Lindsey Vonn seems to think there is some nuance missing in the conversation around the gender pay gap, at least when it comes to sports.
During the Tory Burch Foundation’s first Embrace Ambition Summit, the Olympic alpine skier told ABC’s Deborah Roberts that male and female professional athletes shouldn’t all necessarily be paid the same as a rule, because “[sports] is a business.”
“If someone’s playing five hours and someone else is playing three or the stadiums aren’t full, then [it shouldn’t be the same],” Vonn said.
But that’s not to say that Vonn isn’t in full support of women being given the opportunity and the tools to compete on a level playing field with men, literally or figuratively. While men and women in her sport have less of a pay gap than others, Vonn said a bigger issue for her is the perception that women simply “aren’t as good” as men.
“A lot of the time, I hear comments, especially from European men, that women are just sideslipping the course, like we’re preparing the course so the men can come out and ski, and also we’re called ‘the pony show’ — you know, because the real race is up next,” Vonn said. “It’s disappointing to hear, but all I can do is my best and try to get those people to put their foot in their own mouth and show them how women can ski.”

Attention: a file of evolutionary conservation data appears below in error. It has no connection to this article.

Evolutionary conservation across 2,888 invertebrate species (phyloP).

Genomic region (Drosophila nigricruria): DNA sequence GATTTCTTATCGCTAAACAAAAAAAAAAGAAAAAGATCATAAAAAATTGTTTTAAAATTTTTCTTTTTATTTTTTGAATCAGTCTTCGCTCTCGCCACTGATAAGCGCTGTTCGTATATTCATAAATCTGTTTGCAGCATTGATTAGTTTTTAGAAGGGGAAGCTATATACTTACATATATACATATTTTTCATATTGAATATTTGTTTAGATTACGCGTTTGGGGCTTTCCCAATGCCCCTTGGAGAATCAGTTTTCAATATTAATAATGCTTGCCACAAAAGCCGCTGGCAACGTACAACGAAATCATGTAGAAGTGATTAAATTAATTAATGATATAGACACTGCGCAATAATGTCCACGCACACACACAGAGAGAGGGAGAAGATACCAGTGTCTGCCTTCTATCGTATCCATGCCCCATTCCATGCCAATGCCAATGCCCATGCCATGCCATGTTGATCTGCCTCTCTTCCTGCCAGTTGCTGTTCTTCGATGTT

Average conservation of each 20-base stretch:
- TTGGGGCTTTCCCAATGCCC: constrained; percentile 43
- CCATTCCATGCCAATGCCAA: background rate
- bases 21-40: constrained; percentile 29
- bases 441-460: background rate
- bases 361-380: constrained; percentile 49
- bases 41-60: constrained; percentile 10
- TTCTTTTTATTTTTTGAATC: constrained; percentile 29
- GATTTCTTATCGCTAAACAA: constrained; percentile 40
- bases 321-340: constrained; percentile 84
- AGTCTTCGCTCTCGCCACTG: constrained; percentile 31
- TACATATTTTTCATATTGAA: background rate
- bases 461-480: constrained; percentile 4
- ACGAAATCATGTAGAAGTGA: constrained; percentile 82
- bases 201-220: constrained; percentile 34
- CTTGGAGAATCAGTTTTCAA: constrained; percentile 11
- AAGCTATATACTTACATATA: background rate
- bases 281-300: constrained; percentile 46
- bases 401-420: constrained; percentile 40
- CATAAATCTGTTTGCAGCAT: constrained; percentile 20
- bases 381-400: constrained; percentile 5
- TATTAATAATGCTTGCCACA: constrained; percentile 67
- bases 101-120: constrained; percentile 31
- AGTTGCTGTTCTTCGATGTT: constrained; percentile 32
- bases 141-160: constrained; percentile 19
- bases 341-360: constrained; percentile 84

Ibtihaj Muhammad, an Olympic fencer who became the first American Olympic athlete to wear a Hijab during competition, has plenty of her own experiences with “male bravado,” as she put it. Save for her sister, all of Muhammad’s fencing partners in training are men, even though the sport is not coed and she’s only worked with male coaches.
“Within fencing, we face some similar issues, because it’s like we’re all waiting to see the men compete,” Muhammad said. “As women, we’re always trying to prove ourselves, even at practice. So, a lot of that comes with showing them how strong we can be and then that’s it’s OK to lose to a girl.”